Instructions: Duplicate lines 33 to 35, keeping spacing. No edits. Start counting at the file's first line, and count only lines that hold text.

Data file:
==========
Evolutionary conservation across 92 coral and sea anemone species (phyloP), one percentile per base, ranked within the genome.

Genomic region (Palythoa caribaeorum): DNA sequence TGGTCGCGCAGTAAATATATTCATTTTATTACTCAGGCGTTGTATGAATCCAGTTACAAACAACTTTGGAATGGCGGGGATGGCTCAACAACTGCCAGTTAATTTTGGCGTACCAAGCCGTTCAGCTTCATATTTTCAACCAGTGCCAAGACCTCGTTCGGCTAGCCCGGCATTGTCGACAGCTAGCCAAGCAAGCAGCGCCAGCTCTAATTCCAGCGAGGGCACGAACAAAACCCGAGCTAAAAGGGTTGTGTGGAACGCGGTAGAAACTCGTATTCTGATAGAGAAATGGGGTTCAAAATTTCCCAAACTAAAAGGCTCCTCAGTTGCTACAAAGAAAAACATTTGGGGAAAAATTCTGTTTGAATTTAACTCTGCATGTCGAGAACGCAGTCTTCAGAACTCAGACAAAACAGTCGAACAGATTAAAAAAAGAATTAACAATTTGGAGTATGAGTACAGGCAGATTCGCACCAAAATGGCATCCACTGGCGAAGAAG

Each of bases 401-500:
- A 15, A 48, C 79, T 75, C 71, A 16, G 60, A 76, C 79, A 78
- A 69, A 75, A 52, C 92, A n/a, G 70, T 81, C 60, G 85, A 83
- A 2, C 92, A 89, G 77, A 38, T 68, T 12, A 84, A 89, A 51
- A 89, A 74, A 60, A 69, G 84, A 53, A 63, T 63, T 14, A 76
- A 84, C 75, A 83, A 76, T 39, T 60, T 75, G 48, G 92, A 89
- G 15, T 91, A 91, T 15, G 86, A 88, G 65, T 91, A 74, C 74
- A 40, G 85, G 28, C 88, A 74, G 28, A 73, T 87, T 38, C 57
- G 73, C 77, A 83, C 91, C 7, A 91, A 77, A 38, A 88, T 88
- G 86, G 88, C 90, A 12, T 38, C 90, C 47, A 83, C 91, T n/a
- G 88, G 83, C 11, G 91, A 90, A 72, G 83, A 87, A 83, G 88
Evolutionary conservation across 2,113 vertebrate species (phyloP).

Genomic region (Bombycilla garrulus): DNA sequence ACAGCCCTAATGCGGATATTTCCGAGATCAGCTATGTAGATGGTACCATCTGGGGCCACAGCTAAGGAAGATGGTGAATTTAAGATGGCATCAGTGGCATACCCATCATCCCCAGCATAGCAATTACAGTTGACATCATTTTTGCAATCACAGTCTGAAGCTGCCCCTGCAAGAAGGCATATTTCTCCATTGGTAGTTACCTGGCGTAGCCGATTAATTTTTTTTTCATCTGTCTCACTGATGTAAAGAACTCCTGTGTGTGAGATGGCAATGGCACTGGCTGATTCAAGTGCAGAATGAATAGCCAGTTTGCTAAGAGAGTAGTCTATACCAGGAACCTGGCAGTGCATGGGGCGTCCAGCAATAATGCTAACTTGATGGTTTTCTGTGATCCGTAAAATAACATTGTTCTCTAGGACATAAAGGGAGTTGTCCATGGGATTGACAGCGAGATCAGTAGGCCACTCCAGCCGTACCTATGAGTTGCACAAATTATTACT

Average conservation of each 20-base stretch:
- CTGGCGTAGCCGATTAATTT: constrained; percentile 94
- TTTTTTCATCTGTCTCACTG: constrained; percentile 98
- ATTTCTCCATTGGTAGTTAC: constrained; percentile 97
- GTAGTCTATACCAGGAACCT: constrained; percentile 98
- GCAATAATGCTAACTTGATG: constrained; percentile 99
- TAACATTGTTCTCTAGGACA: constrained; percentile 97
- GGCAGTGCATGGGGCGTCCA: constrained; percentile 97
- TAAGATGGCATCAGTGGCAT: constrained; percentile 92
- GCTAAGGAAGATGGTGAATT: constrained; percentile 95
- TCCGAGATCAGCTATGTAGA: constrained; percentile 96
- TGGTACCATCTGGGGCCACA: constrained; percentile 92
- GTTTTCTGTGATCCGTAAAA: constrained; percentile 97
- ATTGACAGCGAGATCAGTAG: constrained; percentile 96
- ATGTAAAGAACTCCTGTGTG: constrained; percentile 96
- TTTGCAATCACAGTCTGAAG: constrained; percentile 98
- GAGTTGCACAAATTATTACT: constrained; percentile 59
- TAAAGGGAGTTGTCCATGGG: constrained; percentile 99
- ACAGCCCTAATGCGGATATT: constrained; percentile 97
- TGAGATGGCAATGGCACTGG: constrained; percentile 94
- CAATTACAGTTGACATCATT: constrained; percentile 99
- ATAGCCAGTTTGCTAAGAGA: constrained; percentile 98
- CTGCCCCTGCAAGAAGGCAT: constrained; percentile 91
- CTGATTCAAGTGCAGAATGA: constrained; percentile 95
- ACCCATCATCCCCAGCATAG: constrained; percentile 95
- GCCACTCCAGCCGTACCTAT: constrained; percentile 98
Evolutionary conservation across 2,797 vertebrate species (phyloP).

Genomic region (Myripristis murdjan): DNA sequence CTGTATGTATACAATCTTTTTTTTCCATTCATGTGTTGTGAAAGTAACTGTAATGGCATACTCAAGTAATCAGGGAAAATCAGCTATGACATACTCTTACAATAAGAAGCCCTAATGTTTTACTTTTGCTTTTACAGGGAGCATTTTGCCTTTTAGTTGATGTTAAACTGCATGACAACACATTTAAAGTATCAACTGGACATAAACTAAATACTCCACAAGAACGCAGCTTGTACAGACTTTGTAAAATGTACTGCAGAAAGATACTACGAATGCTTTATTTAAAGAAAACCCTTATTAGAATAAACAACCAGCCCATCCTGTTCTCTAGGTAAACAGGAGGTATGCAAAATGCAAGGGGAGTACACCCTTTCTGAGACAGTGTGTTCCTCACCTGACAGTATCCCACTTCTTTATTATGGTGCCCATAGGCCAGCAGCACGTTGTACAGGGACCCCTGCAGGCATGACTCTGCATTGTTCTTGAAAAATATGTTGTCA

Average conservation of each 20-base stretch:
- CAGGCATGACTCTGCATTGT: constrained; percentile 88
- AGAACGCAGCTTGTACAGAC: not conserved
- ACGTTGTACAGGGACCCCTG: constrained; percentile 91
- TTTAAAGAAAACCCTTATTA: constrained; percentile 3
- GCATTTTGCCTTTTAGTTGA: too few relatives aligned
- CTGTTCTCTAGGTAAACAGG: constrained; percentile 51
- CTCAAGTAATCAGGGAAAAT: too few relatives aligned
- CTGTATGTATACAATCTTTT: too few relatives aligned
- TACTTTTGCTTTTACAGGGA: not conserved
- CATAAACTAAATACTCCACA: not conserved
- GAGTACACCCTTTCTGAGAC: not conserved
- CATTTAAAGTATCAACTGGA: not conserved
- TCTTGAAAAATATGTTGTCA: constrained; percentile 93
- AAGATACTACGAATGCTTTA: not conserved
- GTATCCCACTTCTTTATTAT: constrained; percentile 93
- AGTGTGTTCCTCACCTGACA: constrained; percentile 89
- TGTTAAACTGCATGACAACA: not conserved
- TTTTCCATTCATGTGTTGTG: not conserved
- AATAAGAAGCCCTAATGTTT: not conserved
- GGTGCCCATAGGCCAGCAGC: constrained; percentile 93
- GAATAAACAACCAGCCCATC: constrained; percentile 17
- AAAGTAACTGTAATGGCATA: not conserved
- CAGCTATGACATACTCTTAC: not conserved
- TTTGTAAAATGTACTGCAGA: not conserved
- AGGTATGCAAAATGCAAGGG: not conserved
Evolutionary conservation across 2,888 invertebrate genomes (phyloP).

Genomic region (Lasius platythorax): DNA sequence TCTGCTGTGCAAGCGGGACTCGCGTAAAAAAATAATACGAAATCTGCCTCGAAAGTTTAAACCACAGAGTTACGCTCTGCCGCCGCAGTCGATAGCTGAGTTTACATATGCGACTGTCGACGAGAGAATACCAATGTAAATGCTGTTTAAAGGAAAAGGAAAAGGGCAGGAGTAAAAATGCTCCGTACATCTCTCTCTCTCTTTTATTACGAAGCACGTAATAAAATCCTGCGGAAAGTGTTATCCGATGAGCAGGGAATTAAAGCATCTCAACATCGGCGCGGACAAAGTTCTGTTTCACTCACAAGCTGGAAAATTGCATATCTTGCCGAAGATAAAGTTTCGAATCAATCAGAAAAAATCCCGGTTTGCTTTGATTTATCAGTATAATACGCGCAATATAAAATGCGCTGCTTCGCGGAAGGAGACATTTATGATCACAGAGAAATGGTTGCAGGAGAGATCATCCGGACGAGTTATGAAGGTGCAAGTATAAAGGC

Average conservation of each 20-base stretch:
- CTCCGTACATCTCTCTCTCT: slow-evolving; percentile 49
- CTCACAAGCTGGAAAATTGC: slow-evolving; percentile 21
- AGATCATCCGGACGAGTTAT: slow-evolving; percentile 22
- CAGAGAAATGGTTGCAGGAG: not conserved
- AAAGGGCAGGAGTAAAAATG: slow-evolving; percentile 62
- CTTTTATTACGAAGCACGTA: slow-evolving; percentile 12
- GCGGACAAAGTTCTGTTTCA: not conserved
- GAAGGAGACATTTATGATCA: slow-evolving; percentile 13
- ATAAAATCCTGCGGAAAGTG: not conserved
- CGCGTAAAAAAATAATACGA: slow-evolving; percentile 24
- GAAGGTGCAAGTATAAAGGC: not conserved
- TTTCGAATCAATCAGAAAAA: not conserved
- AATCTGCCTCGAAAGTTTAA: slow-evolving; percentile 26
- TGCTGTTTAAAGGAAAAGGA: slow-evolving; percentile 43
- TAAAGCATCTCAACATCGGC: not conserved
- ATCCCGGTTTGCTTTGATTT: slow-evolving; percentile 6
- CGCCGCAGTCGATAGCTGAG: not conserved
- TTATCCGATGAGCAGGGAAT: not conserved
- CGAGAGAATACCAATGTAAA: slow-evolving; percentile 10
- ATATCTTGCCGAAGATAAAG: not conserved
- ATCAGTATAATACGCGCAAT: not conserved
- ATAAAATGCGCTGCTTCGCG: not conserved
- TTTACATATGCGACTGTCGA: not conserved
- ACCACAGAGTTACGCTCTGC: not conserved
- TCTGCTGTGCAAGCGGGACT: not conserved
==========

- TAAAGGGAGTTGTCCATGGG: constrained; percentile 99
- ACAGCCCTAATGCGGATATT: constrained; percentile 97
- TGAGATGGCAATGGCACTGG: constrained; percentile 94